“I think it’s similar to what many of us felt bubbling in us around the time of the George Floyd murder, says Melika Forde, president of West Can Folk Performing Company. “ Knowing that these injustices have been happening to us for so long, and (the awareness) that we’ve be fighting for a long time.”
“That’s when canboulay becomes a call to the people… to express ourselves,” adds Chantal Lewis-Agadzi, the group’s musical director and one of its lead drummers.
And so it is, as the Canboulay Riots of the 1880s, an event of seismic social, political and cultural relevance to the people of Trinidad becomes the subject of a short film by West Can, in their capacity as the ambassadors of Afro Caribbean culture, here in Quebec.
The film, directed by the West Can’s artistic director, Shiata Lewis-Rouse draws upon the group’s exceptional talent to give expression in movement and dance, to the various rhythms of the Caribbean and Africa.
The first-time film director says transforming the event to film was an exciting endeavor since the group had become quite familiar with its historical relevance and an interpretive canboulay dance was already part of their repertoire.
“My intention was to give expression of what took place in 1881 when the people stood up for their rights to participate,’ says Lewis-Rouse, herself a seasoned dancer and a self confessed explorer of many creative artistic pursuits.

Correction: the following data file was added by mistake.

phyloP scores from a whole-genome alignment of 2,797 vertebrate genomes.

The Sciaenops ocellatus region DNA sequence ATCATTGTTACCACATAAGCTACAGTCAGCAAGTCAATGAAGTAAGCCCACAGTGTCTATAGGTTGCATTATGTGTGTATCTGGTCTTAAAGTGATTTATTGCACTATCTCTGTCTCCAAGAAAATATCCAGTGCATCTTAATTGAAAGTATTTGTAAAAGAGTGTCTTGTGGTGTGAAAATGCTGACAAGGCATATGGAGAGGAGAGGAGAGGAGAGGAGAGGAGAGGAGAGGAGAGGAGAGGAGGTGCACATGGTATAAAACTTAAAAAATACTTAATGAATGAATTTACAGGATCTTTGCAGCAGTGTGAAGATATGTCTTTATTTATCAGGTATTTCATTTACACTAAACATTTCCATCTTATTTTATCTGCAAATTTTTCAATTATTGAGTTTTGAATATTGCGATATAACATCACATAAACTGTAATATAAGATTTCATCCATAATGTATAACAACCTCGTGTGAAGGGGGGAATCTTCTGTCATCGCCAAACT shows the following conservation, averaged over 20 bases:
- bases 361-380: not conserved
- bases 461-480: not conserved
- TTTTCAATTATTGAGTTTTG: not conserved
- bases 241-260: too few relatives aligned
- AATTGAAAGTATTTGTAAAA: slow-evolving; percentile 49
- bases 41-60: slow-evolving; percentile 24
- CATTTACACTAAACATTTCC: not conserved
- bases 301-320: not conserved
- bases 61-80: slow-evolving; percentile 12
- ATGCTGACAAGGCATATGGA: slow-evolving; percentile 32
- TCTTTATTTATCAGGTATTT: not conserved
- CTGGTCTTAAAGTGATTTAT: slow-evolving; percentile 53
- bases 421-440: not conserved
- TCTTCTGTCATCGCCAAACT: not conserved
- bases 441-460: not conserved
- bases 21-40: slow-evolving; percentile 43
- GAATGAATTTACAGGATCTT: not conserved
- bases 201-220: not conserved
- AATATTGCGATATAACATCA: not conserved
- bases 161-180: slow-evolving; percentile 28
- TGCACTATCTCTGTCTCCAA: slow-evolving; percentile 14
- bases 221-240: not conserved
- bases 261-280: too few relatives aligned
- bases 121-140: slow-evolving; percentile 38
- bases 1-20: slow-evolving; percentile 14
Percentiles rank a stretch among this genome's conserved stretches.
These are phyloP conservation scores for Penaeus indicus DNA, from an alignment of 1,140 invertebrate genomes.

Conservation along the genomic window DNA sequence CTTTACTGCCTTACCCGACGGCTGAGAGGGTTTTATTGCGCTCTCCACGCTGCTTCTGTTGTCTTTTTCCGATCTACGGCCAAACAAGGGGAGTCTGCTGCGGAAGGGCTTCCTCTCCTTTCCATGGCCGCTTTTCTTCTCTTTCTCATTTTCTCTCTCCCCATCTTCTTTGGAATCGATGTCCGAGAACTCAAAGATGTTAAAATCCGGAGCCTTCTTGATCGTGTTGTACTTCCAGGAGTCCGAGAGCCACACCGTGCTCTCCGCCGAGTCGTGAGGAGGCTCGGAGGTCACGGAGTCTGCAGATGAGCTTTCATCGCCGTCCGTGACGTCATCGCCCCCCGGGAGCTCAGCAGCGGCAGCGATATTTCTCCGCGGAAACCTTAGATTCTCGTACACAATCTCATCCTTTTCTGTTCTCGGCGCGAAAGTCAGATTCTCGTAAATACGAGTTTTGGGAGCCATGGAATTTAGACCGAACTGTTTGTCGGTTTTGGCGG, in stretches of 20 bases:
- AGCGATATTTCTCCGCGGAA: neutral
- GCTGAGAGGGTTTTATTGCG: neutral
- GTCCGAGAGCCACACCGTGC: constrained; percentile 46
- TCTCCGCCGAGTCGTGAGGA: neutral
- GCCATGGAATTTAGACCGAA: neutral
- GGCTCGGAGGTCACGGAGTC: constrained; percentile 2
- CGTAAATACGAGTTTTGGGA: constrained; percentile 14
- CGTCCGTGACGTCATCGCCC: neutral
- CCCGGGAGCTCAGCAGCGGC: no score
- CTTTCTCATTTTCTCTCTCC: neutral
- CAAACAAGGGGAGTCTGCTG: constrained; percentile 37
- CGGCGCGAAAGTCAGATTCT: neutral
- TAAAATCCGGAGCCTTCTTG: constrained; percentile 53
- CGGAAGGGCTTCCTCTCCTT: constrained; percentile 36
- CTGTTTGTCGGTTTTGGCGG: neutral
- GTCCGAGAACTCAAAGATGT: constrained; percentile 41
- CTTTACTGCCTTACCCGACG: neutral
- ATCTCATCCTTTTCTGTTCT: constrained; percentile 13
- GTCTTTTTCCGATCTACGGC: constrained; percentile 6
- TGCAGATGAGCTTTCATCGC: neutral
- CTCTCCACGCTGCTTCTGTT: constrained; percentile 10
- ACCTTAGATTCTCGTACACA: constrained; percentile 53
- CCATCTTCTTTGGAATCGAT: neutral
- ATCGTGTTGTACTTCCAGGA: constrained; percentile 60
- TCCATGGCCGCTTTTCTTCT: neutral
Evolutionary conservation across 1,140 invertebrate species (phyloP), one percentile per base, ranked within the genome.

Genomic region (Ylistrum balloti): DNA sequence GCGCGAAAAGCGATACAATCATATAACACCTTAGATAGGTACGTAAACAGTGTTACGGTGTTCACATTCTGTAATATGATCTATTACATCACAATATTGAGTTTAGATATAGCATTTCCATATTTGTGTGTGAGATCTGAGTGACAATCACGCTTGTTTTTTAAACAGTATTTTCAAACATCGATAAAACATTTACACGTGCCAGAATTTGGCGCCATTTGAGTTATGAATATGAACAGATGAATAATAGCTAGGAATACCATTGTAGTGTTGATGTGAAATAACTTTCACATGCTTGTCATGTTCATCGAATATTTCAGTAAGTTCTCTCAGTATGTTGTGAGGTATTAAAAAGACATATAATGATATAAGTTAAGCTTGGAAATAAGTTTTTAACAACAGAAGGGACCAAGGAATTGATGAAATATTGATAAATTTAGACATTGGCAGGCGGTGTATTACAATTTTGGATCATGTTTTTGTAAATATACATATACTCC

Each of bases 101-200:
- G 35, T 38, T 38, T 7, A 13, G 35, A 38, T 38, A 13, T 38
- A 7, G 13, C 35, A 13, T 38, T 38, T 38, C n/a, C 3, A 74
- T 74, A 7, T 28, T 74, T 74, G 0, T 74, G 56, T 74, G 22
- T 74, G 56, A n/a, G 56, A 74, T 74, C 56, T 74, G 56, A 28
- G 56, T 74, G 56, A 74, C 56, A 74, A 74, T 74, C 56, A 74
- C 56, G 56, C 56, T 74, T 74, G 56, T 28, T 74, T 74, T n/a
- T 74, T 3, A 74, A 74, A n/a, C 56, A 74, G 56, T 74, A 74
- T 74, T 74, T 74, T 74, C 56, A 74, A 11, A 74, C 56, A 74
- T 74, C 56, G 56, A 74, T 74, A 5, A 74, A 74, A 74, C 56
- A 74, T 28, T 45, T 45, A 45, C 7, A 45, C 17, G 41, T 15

In a ZOOM sit down along with other members of the group, she told the CONTACT that she intension was to introduce that period of Trinidad’s history hoping to tickle viewers interest so that they themselves will research and find out more about the Canboulay Riots.
The film is captivating in its depiction of the period. It showcases a repertoire of the dances and movements involving members of West Can re-enacting the events of canboulay. One of them being the stick-fight, a highlight of the times.
Canboulay was shot in St. Justine, Quebec last October. It debut project by aspiring filmmaker Jabar Griffiths, who also did the narration.
The film, about seven minutes in length was launched on March 21, as part of the celebration for the International day for the Elimination of Racism.
It has since been invited to screen at various Canadian film festivals.
It is available on YouTube on Wes Can’s channel westcanfolk and their Facebook page.
For more information call: 514.641.9149 email: firstname.lastname@example.org